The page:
Ohio Supreme Court to decide on Randy Law’s eligibility
Ex-GOP chair trying to run as independent in Warren mayoral race
WARREN — With final written arguments filed, the Ohio Supreme Court will decide if Randy Law is to be reinstated to the ballot as an independent candidate for Warren mayor.
It’s uncertain how long it will take for the court’s ruling, but it likely will come before the Oct. 8 start of early voting for the Nov. 5 election.
The only Warren mayoral candidate on the ballot is incumbent Democrat Doug Franklin.
The Trumbull County Board of Elections removed Law as a candidate Aug. 12. The board voted 3-1 that Law didn’t disaffiliate himself from the Republican Party in good faith to run as an independent.
That came after a protest by Warren attorney Daniel Letson, a Democrat and a former state representative who beat Law for that position in 2006.
The elections board had initially certified Law’s eligibility July 2 as an independent.
The board “did not abuse its discretion or act in clear disregard of statutes or other pertinent law,” William J. Danso, an assistant county prosecutor representing the board of elections, wrote in a filing to the court.
But Frank J. Reed Jr. of Columbus, Law’s attorney, wrote that his client took “multiple affirmative steps to disaffiliate from the Republican Party.”
Reed wrote Law resigned his seat April 13 from the county Republican Party Central Committee and changed his political affiliation on various Facebook pages from Republican to independent.
“The board seeks to hold those against Mr. Law — suggesting that he is gaming the system and merely checking a box. But those two affirmative steps, consistent with this court’s prior cases, show that Mr. Law did all that he could to make his disaffiliation in good faith,” he argued.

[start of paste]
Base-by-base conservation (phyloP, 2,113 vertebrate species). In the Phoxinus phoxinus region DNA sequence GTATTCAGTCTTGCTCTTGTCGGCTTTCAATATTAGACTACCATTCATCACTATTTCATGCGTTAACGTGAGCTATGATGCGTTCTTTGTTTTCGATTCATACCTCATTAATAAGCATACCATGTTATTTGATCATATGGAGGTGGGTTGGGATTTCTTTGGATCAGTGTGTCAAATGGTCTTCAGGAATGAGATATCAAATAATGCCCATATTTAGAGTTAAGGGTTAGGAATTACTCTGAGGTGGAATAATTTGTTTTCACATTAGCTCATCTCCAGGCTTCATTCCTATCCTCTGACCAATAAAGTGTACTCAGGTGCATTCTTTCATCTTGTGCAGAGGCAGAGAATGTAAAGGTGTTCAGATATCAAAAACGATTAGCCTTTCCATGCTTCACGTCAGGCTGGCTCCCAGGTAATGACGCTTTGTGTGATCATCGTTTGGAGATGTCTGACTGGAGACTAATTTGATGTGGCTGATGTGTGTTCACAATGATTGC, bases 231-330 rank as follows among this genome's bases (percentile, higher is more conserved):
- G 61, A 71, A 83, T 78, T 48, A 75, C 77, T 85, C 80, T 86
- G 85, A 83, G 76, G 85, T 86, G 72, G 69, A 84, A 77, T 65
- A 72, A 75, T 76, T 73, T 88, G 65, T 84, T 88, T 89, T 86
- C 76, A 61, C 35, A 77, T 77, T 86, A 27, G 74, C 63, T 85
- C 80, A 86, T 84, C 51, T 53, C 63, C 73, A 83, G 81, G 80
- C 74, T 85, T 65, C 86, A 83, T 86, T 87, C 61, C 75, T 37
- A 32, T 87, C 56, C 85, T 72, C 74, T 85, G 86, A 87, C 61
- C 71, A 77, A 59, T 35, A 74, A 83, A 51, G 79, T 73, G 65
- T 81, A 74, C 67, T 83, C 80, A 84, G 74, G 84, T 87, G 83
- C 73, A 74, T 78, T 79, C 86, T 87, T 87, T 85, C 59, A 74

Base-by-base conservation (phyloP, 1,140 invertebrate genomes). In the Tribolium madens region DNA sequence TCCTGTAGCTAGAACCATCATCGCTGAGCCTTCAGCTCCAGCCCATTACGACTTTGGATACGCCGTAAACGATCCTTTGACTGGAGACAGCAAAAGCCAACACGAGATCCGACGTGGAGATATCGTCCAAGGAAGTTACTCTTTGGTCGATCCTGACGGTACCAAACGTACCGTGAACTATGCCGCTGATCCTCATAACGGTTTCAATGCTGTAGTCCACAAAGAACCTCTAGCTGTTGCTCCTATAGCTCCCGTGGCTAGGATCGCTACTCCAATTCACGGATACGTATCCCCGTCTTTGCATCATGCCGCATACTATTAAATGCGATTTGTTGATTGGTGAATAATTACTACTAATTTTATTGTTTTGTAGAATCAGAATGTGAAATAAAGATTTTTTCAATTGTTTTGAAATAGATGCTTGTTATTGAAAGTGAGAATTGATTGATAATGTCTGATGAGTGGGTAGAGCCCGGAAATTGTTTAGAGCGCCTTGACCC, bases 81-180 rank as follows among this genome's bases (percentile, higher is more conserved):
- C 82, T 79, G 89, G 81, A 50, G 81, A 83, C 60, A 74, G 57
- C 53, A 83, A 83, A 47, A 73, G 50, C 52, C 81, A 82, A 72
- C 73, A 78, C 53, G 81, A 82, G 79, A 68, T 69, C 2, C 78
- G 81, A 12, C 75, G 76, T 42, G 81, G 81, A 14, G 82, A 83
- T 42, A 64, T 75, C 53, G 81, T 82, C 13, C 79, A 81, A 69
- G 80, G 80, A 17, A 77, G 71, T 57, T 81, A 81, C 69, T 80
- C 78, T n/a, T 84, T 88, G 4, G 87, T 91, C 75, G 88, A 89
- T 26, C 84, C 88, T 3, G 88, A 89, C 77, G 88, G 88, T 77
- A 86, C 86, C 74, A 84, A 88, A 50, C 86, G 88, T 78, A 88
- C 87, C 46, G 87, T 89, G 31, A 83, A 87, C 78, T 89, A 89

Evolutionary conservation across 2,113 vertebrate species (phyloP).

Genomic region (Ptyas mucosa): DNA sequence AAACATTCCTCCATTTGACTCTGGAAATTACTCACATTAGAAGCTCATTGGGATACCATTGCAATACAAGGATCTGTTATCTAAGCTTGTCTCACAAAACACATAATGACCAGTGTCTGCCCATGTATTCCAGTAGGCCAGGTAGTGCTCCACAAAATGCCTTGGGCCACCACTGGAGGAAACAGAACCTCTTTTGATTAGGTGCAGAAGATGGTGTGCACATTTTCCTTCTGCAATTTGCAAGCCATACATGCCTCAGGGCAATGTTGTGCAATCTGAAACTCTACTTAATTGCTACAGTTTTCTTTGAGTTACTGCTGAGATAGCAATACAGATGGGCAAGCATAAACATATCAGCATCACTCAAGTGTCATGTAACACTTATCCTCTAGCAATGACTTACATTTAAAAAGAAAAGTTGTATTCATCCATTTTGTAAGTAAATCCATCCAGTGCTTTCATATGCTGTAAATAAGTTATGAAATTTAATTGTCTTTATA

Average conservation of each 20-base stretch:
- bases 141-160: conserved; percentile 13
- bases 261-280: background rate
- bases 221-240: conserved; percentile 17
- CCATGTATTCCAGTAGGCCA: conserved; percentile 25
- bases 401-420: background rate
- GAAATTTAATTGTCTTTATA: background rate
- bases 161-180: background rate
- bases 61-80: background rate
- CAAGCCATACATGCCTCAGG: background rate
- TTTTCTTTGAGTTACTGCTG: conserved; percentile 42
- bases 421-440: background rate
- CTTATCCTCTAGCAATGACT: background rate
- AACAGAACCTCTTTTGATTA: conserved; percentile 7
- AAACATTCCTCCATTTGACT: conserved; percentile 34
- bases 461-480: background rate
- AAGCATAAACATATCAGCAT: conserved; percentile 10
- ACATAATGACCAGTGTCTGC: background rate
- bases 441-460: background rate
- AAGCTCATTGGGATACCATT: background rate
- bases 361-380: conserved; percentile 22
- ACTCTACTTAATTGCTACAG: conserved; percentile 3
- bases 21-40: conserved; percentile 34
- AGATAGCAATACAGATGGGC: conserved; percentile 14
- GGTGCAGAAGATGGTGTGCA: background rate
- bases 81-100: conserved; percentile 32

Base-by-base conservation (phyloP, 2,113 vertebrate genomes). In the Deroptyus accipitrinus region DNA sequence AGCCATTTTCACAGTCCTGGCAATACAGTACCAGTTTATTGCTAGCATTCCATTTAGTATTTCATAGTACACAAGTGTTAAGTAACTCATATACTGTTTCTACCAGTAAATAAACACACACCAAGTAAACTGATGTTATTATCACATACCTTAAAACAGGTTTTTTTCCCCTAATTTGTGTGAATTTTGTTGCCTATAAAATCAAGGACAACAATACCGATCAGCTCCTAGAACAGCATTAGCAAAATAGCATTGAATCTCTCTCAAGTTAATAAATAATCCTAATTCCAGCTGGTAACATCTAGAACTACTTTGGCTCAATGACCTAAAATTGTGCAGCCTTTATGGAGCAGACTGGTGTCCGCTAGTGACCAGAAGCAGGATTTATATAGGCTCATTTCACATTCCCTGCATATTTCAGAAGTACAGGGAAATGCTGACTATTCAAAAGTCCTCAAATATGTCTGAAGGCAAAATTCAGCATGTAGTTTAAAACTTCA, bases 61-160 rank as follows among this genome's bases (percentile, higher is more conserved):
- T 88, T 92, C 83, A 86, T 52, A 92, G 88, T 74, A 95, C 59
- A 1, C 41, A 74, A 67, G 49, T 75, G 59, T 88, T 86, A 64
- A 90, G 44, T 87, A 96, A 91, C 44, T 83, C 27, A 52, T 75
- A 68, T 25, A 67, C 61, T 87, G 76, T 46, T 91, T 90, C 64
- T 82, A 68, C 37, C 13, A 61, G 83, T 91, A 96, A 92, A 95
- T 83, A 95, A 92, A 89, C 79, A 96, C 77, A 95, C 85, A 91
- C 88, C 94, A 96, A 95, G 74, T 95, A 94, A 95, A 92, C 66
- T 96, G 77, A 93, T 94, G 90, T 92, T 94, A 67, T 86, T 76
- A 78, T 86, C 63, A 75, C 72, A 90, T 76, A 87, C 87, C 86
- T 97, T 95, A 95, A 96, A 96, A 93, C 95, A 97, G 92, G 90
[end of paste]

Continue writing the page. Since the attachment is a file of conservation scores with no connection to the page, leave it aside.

Also, Reed wrote, Law didn’t vote in any partisan primary after he filed as an independent, he didn’t receive any support from the Republican Party, more Democrats than Republicans circulated his nominating petitions, he didn’t make financial contributions to Republicans and he didn’t attend any Republican events or support its candidates.
Danso contends Law’s resignation as a Republican committee member doesn’t “state that he is disaffiliating from the party. Indeed, it is possible to resign as a central committee member but still be affiliated with the party.”
Law has long Republican ties — serving as a state representative from 2005 to 2006; running as the party’s unsuccessful nominee for Warren mayor in 2003; losing state House races in 2006, 2012 (losing to Letson that year) and 2014; losing the Republican primary for an Ohio House seat last year; and serving as county GOP chairman from 2014 until 2017, when he was ousted by the county’s executive commitee.
“This heavy involvement in the core of the Trumbull County Republican Party was lawfully considered by the Trumbull County Board of Elections as one of the many factors in determining that (Law) had not disaffiliated in good faith from the Republican Party,” Danso wrote.
Reed described that as “the board (attempting) a sleight of hand.” A board’s “reliance on partisan voting history then would seem to always preclude a candidate’s attempt at disaffiliation,” and that his “voting history, standing alone, is not sufficient grounds for disqualifying an independent’s candidacy.”